Assessment of an aircraft’s environmental performance must be based on more than just exhaust emissions and should also consider how it is built, argues Professor Iain Gray.

I have been in the industry for 40 years and I still do not always know the difference between the overall environmental impact of one type of aircraft design and another. I could make a subjective call but not a quantitative one – at this stage, who could?

The industry knows the only workable business models for the future will be built on low environmental impact. The whole sector has been galvanised, investing billions. But what makes aviation genuinely sustainable; what kind of definition is being used? For the moment it is looking like a very important but narrow version: a matter of reducing carbon dioxide emissions in flight.

Iain Gray of Cranfield University

Source: Cranfield University

Gray says a ‘holistic view’ of manufacturing process in aviation is required

We need to take a far more detailed and holistic view – not just the one rating around the type and level of fuel use. Maybe that means a second rating that demonstrates an understanding – and accountability – for an aircraft’s entire lifecycle.

Fuel burn and emissions are always going to be important, but they should not be the only measure. There are many other factors across the life of an aircraft that could leave a heavy footprint on the environment.

Every choice made from the beginning of the design process matters in terms of long-term efficiency and overall sustainability. Which materials are used for a design has implications: will there be a need for rare earth metals, where are they coming from, and what is the impact of the mining operations involved? It is an issue which is becoming more problematic for the automotive sector as the demand for electric vehicles grows and the pressures build on rare earth metals – notably lithium and cobalt – needed for battery production.

What is the footprint from using composites? Is there potential to reduce wasted materials by using an additive rather than the traditional subtractive manufacturing? A typical airframe panel starts with ten or more times material than finally goes onto the actual aircraft. Cranfield University research around additive manufacturing projects in the aerospace and oil and gas industries has suggested savings of up to 80% in terms of the quantity needed of an energy-intensive material such as titanium; along with 70% lower manufacturing costs.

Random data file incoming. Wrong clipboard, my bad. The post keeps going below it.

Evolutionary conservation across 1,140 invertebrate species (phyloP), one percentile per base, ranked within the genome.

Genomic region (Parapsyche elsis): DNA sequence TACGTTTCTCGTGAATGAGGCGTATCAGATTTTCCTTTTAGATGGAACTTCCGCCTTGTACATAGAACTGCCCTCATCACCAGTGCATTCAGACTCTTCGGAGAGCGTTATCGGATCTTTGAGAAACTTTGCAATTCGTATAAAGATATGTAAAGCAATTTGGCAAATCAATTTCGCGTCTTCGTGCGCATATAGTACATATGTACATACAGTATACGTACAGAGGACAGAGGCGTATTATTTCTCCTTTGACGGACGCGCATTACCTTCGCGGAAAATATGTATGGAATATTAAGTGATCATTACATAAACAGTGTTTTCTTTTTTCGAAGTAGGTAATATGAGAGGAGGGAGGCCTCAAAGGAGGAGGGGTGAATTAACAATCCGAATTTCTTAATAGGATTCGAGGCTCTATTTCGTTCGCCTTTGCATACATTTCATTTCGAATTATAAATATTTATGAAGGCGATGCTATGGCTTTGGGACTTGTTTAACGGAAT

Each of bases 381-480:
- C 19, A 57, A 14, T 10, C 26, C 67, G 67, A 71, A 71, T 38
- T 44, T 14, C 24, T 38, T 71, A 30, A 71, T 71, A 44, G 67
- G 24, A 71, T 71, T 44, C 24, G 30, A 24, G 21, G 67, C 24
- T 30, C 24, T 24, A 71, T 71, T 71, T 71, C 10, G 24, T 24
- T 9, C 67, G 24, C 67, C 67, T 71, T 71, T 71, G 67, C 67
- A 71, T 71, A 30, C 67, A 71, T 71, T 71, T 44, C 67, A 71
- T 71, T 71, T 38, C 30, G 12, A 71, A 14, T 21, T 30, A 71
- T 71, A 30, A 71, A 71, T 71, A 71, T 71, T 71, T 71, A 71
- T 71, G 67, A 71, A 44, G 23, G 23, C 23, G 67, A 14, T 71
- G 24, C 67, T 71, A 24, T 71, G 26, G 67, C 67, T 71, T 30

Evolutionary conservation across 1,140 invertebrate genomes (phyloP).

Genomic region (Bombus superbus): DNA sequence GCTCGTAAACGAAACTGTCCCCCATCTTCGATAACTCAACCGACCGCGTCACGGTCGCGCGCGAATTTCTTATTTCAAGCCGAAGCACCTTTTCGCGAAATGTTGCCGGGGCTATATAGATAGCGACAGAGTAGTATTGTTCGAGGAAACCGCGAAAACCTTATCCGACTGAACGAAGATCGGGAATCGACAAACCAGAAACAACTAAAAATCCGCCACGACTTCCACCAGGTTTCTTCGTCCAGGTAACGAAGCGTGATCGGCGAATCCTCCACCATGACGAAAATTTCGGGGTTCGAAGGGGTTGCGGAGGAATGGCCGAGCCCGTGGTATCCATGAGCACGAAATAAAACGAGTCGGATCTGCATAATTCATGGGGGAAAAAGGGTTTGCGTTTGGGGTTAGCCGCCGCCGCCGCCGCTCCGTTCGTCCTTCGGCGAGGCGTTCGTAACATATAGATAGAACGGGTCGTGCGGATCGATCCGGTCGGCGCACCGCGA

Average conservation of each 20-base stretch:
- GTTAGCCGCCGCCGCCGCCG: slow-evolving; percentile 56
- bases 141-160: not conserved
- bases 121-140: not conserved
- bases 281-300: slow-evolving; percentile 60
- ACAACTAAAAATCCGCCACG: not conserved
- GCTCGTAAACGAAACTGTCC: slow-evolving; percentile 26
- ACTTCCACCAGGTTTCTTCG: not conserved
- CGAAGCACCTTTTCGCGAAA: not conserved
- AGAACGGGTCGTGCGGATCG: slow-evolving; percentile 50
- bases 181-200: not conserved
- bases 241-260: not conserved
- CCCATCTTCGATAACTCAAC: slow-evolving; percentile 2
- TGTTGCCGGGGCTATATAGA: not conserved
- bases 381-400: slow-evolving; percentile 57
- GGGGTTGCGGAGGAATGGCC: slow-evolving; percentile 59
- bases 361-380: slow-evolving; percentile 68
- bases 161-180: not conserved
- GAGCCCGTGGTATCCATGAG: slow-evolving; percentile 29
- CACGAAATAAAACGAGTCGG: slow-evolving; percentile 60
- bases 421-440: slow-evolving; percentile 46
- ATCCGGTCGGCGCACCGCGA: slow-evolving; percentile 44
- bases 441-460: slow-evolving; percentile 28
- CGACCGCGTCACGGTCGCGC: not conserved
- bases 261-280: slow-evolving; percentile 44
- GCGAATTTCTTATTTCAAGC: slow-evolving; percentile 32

Then there is the supply chain. Aircraft tend to be built as a jigsaw of elements and materials flown and shipped in from different parts of the world, raising questions over how far this is necessary, and whether there could be smarter, local sourcing and manufacture.

Different aircraft designs necessitate different maintenance requirements through their life, meaning there is potential for looking at ways to minimise the demand for more new materials – as well as thinking about end-of-life and disposal of the aircraft, and how more elements can be re-used or at least recycled.

These are some of the issues that will be addressed in the 2022 National Manufacturing Debate on 29 November, as part of Manufacturing and Materials Week in the UK, gauging the latest thinking across sectors including aerospace, and setting out best practice and next steps.

Compared with many other sectors, aviation is working with a more rigid set of parameters. Introducing changes to designs, materials and manufacturing processes is not easy – and nor should it be. Design cycles are long and expensive and need to continue to be backed up with demonstration and certification phases. The sector’s reputation for safety based on the careful introduction of incremental change is long-established and needs to be protected.

What that means is that senior industry managers need to start building sustainability and environmental impact into their thinking, and at every decision point.

Passengers need to be part of the education process around genuine sustainability. How long is it before the flight-booking process involves looking at an aircraft rating for all-round environmental performance, just like we would when buying a home or electrical appliance?

Professor Iain Gray is Director of Aerospace at Cranfield University.

Manufacturing and Materials Week events will run between 28-30 November 2022 at Cranfield University: